As is to be expected due to rising home prices, the number of homeowners who were “underwater” on their mortgages shrank considerably during 2016, according to ATTOM Data Solutions Year-End 2016 U.S. Home Equity and Underwater Report.
The report shows that as of the end of the year, about 5.4 million properties in the U.S. were “seriously underwater” – which is where the combined loan amount secured by the property was at least 25% higher than the property’s estimated market value. That’s a decrease of more than 1 million properties compared with 2015.
The 5.4 million “seriously underwater” properties represented about 9.6% of all U.S. properties with a mortgage – down from 10.8% compared with the end of the third quarter and down from 11.5% compared with the end of 2015.
It was the lowest level of “seriously underwater” properties since ATTOM Data Solutions began tracking it in 2012.
On the flip side, about 13.9 million properties had “equity rich” status – which is where the combined loan amount secured by the property was 50% or less of a property’s estimated market value. That’s an increase of nearly 1.3 million properties compared with 2015.
Those 13.9 million “equity rich” properties represented about 24.6% of all U.S. properties with a mortgage – up from 23.4% compared with the end of the third quarter and up from 22.5% compared with the end of 2015.
“Since home prices bottomed out nationwide in the first quarter of 2012, the number of seriously underwater U.S. homeowners has decreased by about 7.1 million, an average decrease of about 1.4 million each year,” explains Daren Blomquist, senior vice president with ATTOM Data Solutions, in a statement. “Meanwhile, the number of equity-rich homeowners has increased by nearly 4.8 million over the past three years – a rate of about 1.6 million each year.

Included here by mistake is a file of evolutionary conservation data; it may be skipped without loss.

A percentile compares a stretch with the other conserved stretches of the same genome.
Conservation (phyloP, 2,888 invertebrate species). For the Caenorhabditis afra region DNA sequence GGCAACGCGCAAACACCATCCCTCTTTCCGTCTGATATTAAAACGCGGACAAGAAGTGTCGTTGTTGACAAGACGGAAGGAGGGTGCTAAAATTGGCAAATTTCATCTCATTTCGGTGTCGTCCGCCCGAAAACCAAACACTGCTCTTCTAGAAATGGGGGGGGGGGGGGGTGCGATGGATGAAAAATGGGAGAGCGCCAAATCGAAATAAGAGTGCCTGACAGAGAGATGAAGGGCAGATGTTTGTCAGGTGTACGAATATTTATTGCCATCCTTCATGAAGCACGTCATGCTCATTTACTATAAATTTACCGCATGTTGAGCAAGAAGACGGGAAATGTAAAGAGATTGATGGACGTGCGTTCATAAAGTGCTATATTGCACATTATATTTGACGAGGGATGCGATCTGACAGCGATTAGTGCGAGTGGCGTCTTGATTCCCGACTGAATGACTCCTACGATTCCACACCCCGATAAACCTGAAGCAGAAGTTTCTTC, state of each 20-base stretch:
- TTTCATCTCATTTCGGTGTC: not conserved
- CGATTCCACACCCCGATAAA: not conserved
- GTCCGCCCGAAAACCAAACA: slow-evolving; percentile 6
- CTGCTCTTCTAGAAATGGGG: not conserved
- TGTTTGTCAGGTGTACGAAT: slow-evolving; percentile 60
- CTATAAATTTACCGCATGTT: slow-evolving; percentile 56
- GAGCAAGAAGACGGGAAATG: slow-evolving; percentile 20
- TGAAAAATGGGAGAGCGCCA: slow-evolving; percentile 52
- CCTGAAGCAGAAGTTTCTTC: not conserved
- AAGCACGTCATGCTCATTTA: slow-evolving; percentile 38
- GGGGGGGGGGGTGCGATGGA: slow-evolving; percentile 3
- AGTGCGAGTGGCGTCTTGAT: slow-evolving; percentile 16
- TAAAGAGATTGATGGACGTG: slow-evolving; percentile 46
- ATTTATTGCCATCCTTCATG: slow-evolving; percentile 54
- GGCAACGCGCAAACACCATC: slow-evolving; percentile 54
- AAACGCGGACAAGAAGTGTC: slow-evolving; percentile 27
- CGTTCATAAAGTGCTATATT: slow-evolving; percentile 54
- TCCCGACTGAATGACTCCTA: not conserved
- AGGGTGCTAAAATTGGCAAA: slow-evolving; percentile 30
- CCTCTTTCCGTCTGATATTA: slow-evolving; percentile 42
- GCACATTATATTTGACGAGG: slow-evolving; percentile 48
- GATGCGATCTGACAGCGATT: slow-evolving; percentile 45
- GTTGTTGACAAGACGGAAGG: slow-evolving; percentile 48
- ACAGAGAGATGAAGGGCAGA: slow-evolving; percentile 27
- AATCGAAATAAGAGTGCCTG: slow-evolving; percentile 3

“Despite this upward trend over the past five years, the massive loss of home equity during the housing crisis forced many homeowners to stay in their homes longer before selling, effectively disrupting the historical domino effect of move-up buyers that feeds both demand for new homes and supply of inventory for first-time home buyers,” Blomquist adds. “Between 2000 and 2008, our data shows the average homeownership tenure nationwide was 4.26 years, but that average tenure has been trending steadily higher since 2009, reaching a new record high of 7.88 years for homeowners who sold in 2016.”
States with the highest shares of seriously underwater properties included Nevada (19.5%); Illinois (16.6%); Ohio (16.3%); Missouri (14.6%); and Louisiana (14.5%).
Metropolitan areas with the highest shares of seriously underwater properties included Las Vegas (22.7%); Cleveland (21.5%); Akron, Ohio (20.1%); Dayton, Ohio (20.0%); and Toledo, Ohio (19.9%).
States with the highest shares of equity-rich properties at the end of 2016 were Hawaii (37.8%), Vermont (36.9%), California (36.0%), New York (34.9%) and Oregon (32.0%).
Metropolitan areas with the highest shares of equity-rich properties were San Jose, Calif. (51.6%); San Francisco (47.7%); Honolulu (39.8%); Los Angeles (39.2%); and Pittsburgh (35.8%).